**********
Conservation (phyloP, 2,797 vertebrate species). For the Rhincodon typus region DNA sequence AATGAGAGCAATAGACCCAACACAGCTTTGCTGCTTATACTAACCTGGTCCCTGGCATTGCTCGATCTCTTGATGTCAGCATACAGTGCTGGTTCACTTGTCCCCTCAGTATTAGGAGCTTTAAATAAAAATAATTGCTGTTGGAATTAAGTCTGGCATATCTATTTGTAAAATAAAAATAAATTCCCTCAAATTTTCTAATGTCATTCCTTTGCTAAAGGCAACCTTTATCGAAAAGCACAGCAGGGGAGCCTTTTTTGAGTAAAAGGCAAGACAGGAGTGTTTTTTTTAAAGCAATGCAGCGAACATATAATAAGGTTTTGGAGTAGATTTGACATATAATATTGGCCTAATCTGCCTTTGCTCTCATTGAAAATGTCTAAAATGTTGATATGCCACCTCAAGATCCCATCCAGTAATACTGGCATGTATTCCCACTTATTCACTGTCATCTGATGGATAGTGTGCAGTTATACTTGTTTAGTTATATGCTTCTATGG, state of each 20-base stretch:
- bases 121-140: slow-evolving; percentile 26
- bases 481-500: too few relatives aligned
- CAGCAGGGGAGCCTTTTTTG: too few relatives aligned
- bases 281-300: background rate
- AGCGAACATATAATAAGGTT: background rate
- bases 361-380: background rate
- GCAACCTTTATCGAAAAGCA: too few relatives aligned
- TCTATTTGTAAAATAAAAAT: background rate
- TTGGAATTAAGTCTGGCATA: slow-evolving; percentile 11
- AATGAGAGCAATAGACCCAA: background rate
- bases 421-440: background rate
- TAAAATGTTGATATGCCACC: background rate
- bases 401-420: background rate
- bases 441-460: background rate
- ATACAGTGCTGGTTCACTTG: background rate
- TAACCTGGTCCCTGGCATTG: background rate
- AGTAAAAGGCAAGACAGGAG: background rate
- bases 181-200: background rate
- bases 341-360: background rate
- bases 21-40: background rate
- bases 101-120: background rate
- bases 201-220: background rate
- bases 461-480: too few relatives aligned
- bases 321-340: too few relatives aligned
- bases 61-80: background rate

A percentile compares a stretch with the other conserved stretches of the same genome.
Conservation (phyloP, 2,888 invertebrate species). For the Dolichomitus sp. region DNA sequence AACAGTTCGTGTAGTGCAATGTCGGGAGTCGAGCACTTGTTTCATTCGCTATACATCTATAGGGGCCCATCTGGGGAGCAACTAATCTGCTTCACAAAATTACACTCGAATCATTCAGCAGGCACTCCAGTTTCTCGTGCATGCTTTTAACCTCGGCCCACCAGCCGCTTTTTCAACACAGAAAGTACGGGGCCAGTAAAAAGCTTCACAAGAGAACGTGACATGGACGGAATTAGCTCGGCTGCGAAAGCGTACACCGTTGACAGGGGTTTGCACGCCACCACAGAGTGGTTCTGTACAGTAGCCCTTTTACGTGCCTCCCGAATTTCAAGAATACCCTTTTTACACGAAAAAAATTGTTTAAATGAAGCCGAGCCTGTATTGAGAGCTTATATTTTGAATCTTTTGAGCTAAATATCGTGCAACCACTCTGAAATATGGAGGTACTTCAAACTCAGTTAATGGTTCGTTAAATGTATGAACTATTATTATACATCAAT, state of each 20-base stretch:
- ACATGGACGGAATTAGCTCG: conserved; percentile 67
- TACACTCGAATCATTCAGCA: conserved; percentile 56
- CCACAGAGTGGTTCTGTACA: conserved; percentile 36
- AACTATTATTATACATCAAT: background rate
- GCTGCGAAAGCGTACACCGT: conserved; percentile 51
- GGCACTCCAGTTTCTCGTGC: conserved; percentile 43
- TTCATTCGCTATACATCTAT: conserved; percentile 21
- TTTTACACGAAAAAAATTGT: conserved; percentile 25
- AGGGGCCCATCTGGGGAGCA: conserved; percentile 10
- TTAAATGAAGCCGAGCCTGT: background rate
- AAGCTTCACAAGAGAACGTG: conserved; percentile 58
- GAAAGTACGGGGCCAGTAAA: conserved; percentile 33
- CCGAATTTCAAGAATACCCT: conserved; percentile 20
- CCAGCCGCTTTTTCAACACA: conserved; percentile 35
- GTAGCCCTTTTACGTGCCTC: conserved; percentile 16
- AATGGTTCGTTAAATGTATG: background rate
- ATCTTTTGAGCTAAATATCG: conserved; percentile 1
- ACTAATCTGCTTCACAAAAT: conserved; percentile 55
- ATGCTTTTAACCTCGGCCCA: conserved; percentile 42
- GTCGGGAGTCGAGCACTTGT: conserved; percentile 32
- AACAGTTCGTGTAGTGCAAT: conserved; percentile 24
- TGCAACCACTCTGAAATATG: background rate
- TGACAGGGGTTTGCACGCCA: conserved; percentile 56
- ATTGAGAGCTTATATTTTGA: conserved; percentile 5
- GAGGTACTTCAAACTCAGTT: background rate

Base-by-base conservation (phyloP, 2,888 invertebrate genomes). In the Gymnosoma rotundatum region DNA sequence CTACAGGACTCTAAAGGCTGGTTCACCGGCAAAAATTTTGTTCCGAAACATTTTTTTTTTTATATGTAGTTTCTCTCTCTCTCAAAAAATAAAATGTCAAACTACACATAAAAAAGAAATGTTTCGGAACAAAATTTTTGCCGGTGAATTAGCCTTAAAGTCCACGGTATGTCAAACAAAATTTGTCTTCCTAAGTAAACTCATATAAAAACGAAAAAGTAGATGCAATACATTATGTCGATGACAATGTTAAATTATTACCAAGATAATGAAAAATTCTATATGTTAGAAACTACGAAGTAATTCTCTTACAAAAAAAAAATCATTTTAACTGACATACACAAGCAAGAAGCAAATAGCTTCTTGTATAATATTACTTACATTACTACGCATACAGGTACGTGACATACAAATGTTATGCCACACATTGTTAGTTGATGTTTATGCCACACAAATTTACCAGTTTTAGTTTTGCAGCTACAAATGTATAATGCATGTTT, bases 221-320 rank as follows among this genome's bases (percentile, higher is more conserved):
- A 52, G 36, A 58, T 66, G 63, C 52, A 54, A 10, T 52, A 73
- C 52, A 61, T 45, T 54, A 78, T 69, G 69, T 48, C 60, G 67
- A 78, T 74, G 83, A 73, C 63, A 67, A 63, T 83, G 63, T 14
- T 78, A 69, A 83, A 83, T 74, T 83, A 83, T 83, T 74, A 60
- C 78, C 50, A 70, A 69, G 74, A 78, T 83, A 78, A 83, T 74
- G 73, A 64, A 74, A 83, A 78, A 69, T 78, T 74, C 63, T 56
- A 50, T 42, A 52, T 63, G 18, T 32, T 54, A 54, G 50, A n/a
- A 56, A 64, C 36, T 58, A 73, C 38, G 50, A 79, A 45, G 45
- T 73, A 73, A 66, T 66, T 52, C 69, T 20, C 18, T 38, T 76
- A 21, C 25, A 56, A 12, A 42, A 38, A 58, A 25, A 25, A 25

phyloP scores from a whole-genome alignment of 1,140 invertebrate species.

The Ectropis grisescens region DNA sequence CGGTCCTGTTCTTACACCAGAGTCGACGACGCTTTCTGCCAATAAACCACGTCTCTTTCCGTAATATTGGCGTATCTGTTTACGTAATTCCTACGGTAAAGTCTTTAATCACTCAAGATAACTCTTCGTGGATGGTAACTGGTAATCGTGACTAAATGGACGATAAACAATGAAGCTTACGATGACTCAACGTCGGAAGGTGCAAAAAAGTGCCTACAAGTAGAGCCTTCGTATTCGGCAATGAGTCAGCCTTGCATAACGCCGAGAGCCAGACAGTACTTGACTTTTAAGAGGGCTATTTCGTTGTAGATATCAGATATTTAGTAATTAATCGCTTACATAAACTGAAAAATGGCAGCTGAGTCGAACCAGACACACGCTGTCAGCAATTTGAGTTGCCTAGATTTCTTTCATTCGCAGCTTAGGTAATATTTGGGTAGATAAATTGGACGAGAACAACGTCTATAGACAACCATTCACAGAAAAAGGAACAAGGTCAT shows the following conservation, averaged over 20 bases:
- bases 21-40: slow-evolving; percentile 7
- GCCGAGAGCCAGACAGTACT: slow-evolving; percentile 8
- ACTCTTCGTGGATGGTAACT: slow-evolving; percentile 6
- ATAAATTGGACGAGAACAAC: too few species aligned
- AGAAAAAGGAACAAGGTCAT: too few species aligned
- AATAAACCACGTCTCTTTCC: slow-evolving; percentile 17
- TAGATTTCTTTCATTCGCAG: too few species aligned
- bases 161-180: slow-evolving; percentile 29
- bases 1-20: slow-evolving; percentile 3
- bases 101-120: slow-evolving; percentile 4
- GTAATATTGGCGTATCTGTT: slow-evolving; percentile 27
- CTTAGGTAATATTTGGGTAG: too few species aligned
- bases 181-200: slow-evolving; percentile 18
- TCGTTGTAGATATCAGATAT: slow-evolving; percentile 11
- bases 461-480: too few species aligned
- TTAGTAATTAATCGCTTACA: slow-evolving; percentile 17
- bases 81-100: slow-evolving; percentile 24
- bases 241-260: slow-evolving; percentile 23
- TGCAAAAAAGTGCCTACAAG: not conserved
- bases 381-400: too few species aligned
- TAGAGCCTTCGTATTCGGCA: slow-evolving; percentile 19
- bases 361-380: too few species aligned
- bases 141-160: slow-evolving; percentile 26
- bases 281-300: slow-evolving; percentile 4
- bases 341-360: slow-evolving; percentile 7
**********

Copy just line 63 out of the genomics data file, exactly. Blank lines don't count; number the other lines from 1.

- T 73, A 73, A 66, T 66, T 52, C 69, T 20, C 18, T 38, T 76